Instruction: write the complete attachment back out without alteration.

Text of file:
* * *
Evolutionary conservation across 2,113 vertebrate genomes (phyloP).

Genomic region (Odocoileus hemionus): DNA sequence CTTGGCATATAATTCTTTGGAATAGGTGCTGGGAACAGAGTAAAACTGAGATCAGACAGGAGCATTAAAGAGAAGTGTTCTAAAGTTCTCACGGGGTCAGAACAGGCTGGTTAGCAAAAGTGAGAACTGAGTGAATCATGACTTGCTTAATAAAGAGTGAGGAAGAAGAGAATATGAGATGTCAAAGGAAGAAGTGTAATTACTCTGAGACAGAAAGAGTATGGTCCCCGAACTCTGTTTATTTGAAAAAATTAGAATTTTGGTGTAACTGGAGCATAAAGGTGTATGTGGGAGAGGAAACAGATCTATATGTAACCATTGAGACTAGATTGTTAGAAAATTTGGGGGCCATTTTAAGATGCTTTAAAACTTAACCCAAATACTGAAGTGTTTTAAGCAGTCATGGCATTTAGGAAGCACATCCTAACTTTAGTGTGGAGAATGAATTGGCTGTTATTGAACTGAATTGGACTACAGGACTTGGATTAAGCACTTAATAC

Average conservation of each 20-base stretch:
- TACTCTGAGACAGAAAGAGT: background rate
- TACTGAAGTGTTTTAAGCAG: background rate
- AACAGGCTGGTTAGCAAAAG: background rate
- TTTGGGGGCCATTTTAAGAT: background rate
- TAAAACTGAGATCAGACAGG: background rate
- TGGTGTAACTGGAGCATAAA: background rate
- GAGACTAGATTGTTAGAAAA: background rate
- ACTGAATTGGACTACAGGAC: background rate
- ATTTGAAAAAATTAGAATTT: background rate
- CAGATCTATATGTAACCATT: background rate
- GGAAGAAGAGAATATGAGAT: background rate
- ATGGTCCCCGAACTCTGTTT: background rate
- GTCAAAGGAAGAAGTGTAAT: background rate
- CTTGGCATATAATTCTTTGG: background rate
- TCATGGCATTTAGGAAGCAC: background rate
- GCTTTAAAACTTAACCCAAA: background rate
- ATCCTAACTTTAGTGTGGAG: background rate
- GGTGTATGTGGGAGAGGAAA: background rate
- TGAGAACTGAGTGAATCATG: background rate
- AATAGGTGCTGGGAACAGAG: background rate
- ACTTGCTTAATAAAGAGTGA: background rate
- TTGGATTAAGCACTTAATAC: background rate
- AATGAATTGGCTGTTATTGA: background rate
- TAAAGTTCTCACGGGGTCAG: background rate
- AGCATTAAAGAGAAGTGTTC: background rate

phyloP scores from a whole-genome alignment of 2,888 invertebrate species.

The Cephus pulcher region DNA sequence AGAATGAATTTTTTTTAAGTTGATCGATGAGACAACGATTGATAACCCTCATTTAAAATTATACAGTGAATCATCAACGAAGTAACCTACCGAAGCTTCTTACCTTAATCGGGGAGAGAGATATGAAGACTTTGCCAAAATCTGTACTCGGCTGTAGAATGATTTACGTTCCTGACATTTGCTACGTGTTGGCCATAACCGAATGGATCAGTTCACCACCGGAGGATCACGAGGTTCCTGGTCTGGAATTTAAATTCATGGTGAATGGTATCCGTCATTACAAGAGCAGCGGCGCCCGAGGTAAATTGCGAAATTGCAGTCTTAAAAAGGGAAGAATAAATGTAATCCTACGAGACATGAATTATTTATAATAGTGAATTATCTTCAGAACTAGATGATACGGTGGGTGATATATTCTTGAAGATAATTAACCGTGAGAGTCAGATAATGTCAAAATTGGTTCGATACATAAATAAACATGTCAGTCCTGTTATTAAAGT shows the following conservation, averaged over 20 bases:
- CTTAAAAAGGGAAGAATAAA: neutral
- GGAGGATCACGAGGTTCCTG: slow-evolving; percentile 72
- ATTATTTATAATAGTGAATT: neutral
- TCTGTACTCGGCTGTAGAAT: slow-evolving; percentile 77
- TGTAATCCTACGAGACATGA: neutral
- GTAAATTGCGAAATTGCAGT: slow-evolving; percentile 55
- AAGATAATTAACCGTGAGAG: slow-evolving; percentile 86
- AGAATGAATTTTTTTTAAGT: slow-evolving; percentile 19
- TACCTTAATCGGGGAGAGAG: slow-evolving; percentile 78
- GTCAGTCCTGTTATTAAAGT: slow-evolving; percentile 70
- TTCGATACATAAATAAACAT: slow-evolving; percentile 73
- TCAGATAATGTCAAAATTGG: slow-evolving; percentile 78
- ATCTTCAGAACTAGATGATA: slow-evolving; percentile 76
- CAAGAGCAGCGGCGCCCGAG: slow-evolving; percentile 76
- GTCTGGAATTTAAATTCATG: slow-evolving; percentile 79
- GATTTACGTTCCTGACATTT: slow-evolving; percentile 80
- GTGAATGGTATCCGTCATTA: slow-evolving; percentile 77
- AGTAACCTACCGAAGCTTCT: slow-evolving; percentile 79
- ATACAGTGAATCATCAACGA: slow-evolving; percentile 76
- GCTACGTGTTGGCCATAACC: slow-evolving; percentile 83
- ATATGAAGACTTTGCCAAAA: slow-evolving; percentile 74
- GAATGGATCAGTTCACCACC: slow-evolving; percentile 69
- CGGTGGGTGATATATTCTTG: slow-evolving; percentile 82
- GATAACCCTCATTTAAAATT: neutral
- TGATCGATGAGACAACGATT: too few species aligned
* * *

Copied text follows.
Evolutionary conservation across 2,113 vertebrate genomes (phyloP).

Genomic region (Odocoileus hemionus): DNA sequence CTTGGCATATAATTCTTTGGAATAGGTGCTGGGAACAGAGTAAAACTGAGATCAGACAGGAGCATTAAAGAGAAGTGTTCTAAAGTTCTCACGGGGTCAGAACAGGCTGGTTAGCAAAAGTGAGAACTGAGTGAATCATGACTTGCTTAATAAAGAGTGAGGAAGAAGAGAATATGAGATGTCAAAGGAAGAAGTGTAATTACTCTGAGACAGAAAGAGTATGGTCCCCGAACTCTGTTTATTTGAAAAAATTAGAATTTTGGTGTAACTGGAGCATAAAGGTGTATGTGGGAGAGGAAACAGATCTATATGTAACCATTGAGACTAGATTGTTAGAAAATTTGGGGGCCATTTTAAGATGCTTTAAAACTTAACCCAAATACTGAAGTGTTTTAAGCAGTCATGGCATTTAGGAAGCACATCCTAACTTTAGTGTGGAGAATGAATTGGCTGTTATTGAACTGAATTGGACTACAGGACTTGGATTAAGCACTTAATAC

Average conservation of each 20-base stretch:
- TACTCTGAGACAGAAAGAGT: background rate
- TACTGAAGTGTTTTAAGCAG: background rate
- AACAGGCTGGTTAGCAAAAG: background rate
- TTTGGGGGCCATTTTAAGAT: background rate
- TAAAACTGAGATCAGACAGG: background rate
- TGGTGTAACTGGAGCATAAA: background rate
- GAGACTAGATTGTTAGAAAA: background rate
- ACTGAATTGGACTACAGGAC: background rate
- ATTTGAAAAAATTAGAATTT: background rate
- CAGATCTATATGTAACCATT: background rate
- GGAAGAAGAGAATATGAGAT: background rate
- ATGGTCCCCGAACTCTGTTT: background rate
- GTCAAAGGAAGAAGTGTAAT: background rate
- CTTGGCATATAATTCTTTGG: background rate
- TCATGGCATTTAGGAAGCAC: background rate
- GCTTTAAAACTTAACCCAAA: background rate
- ATCCTAACTTTAGTGTGGAG: background rate
- GGTGTATGTGGGAGAGGAAA: background rate
- TGAGAACTGAGTGAATCATG: background rate
- AATAGGTGCTGGGAACAGAG: background rate
- ACTTGCTTAATAAAGAGTGA: background rate
- TTGGATTAAGCACTTAATAC: background rate
- AATGAATTGGCTGTTATTGA: background rate
- TAAAGTTCTCACGGGGTCAG: background rate
- AGCATTAAAGAGAAGTGTTC: background rate

phyloP scores from a whole-genome alignment of 2,888 invertebrate species.

The Cephus pulcher region DNA sequence AGAATGAATTTTTTTTAAGTTGATCGATGAGACAACGATTGATAACCCTCATTTAAAATTATACAGTGAATCATCAACGAAGTAACCTACCGAAGCTTCTTACCTTAATCGGGGAGAGAGATATGAAGACTTTGCCAAAATCTGTACTCGGCTGTAGAATGATTTACGTTCCTGACATTTGCTACGTGTTGGCCATAACCGAATGGATCAGTTCACCACCGGAGGATCACGAGGTTCCTGGTCTGGAATTTAAATTCATGGTGAATGGTATCCGTCATTACAAGAGCAGCGGCGCCCGAGGTAAATTGCGAAATTGCAGTCTTAAAAAGGGAAGAATAAATGTAATCCTACGAGACATGAATTATTTATAATAGTGAATTATCTTCAGAACTAGATGATACGGTGGGTGATATATTCTTGAAGATAATTAACCGTGAGAGTCAGATAATGTCAAAATTGGTTCGATACATAAATAAACATGTCAGTCCTGTTATTAAAGT shows the following conservation, averaged over 20 bases:
- CTTAAAAAGGGAAGAATAAA: neutral
- GGAGGATCACGAGGTTCCTG: slow-evolving; percentile 72
- ATTATTTATAATAGTGAATT: neutral
- TCTGTACTCGGCTGTAGAAT: slow-evolving; percentile 77
- TGTAATCCTACGAGACATGA: neutral
- GTAAATTGCGAAATTGCAGT: slow-evolving; percentile 55
- AAGATAATTAACCGTGAGAG: slow-evolving; percentile 86
- AGAATGAATTTTTTTTAAGT: slow-evolving; percentile 19
- TACCTTAATCGGGGAGAGAG: slow-evolving; percentile 78
- GTCAGTCCTGTTATTAAAGT: slow-evolving; percentile 70
- TTCGATACATAAATAAACAT: slow-evolving; percentile 73
- TCAGATAATGTCAAAATTGG: slow-evolving; percentile 78
- ATCTTCAGAACTAGATGATA: slow-evolving; percentile 76
- CAAGAGCAGCGGCGCCCGAG: slow-evolving; percentile 76
- GTCTGGAATTTAAATTCATG: slow-evolving; percentile 79
- GATTTACGTTCCTGACATTT: slow-evolving; percentile 80
- GTGAATGGTATCCGTCATTA: slow-evolving; percentile 77
- AGTAACCTACCGAAGCTTCT: slow-evolving; percentile 79
- ATACAGTGAATCATCAACGA: slow-evolving; percentile 76
- GCTACGTGTTGGCCATAACC: slow-evolving; percentile 83
- ATATGAAGACTTTGCCAAAA: slow-evolving; percentile 74
- GAATGGATCAGTTCACCACC: slow-evolving; percentile 69
- CGGTGGGTGATATATTCTTG: slow-evolving; percentile 82
- GATAACCCTCATTTAAAATT: neutral
- TGATCGATGAGACAACGATT: too few species aligned